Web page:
The NHL’s Department of Player of Safety is supposed to teach players lessons and keep them from repeating dangerous behavior. However, it’s still clear that supplemental discipline doesn’t always lead to improved behavior and etiquette on the ice.
The latest example of that came Wednesday in New Jersey. Late in the second period of the Bruins’ 5-4 win over the Devils, Boston forward Brad Marchand was caught with an elbow from Anton Volchenkov. The hit, which seemed to focus on Marchand’s head as the principle point of contact, left Marchand on the ice for a few moments. He had to be helped off the ice and went down the tunnel to the dressing room. He did not return to the game.
See the hit below.
It was a scary hit and it served as a reminder of how dangerous hits to the head can be. The Bruins are no strangers to that. Patrice Bergeron remains out with the fourth concussion of his career, and Marc Savard reminded us all that he may never play again as he continues to battle concussion issues. While Marchand’s status is still unknown, it’s obviously difficult not to expect the worst at this point.
Even if Marchand is lucky enough to survive the hit with nothing more than a headache (a big if judging by what Marchand looked like as he struggled to get back to his feet), the NHL has to come down on Volchenkov.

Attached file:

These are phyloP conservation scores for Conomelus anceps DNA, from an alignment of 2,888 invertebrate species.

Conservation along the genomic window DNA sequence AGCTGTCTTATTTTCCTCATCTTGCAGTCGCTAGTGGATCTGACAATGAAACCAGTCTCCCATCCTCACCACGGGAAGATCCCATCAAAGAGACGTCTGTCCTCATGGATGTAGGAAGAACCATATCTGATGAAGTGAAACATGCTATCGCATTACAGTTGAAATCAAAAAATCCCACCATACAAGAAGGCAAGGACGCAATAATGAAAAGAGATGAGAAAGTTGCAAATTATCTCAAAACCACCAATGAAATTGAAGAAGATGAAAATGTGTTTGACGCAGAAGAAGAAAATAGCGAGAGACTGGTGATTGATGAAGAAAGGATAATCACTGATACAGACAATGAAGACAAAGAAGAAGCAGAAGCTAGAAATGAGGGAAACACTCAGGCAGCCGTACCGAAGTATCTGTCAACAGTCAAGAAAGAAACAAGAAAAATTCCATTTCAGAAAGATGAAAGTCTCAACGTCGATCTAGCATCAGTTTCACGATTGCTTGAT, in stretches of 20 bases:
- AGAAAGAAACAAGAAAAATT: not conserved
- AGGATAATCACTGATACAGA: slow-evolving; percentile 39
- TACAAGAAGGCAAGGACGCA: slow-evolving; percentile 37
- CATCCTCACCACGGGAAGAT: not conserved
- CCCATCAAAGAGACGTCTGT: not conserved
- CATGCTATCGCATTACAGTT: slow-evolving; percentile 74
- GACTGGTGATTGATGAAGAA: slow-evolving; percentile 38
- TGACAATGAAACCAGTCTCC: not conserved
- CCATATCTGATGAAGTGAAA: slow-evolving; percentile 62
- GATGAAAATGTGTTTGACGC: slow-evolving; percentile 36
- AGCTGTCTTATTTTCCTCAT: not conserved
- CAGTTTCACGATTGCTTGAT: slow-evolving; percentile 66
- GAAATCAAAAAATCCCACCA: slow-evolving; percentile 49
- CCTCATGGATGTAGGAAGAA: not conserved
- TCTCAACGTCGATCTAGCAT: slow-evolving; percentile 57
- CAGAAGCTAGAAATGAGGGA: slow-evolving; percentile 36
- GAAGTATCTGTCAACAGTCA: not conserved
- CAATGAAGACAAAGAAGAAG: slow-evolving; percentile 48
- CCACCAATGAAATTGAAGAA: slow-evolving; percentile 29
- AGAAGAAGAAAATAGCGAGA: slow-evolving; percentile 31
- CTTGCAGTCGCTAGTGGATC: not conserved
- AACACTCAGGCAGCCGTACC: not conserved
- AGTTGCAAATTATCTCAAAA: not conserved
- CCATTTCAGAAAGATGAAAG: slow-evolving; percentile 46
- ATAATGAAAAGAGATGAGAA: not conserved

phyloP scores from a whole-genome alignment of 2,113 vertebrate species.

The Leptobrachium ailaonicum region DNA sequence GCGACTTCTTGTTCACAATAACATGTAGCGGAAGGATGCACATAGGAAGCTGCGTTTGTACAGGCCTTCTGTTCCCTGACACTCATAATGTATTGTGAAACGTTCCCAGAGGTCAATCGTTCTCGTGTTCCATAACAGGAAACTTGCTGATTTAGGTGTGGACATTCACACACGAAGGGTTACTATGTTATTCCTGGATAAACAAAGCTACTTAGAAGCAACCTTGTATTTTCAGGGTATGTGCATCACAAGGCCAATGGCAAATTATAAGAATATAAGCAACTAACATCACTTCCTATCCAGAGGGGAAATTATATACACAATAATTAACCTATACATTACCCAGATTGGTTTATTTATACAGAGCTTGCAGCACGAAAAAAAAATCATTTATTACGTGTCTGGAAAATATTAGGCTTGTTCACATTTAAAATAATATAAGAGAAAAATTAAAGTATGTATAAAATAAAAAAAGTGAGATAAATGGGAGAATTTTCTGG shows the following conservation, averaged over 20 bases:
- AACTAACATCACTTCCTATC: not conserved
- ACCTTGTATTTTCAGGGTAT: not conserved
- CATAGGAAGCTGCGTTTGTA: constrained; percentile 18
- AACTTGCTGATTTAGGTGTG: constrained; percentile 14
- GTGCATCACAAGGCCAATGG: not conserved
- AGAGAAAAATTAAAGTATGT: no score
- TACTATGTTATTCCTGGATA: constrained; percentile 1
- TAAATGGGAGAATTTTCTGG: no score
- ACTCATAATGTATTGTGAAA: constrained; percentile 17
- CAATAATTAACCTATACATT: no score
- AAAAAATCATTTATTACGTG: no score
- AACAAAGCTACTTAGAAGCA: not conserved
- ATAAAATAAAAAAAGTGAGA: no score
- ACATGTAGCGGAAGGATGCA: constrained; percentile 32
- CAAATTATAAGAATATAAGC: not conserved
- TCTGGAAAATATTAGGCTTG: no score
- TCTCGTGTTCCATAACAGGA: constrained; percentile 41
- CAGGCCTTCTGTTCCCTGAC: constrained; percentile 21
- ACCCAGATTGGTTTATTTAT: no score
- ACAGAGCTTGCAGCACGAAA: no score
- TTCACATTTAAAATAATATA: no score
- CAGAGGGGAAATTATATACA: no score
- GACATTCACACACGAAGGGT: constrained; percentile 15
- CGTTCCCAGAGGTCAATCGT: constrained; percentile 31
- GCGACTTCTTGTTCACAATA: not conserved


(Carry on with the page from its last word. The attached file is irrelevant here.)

It was a reckless, careless hit from a guy who should have known better. His hit on Marchand is really as textbook as it gets. First and foremost, it’s not the first time he’s done something like this. Volchenkov was suspended three games in 2011 when he delivered a blind-sided elbow to the head of Zach Boychuk.
This is what that looked like:
“”It’s tough,” Volchenkov pleaded after that suspension.”But the rules are the rules. But at the same time I didn’t really try to hit him [in the head]. It was an accident. An accident for both of us.”
He appeared to make a similar plea in the seconds after delivering the hit to Marchand. He immediately turned around, apparently to plead his innocence, but it instead came off as looking like a child who had just been caught with his hand in the cookie jar. He didn’t necessarily look like a rehabilitated man.
It’s a dirty and dangerous hit. The principle point of contact was Marchand’s head. While Marchand will never be the biggest guy on the ice, far from it at just 5-foot-9, it was pretty clear to see that Volchenkov extended his elbow just as he went to deliver the hit. He caught Marchand flush in the head. Marchand didn’t really move into it, either. If anything he rotated his head, which kept his head the principle point of contact, albeit it a different part.
While Marchand’s head is a little lower than normal as Volchenkov skates up to him, there’s no denying he extends his arm into the head of Marchand.
There’s really no way to defend it. It’s pretty clean-cut. It’s a repeat offender who targeted the head and left the receiver of the hit injured. Check, check and check.
Volchenkov can expect at least a phone call from Brendan Shanahan‘s office. Hopefully this time around the New Jersey defenseman learns his lesson.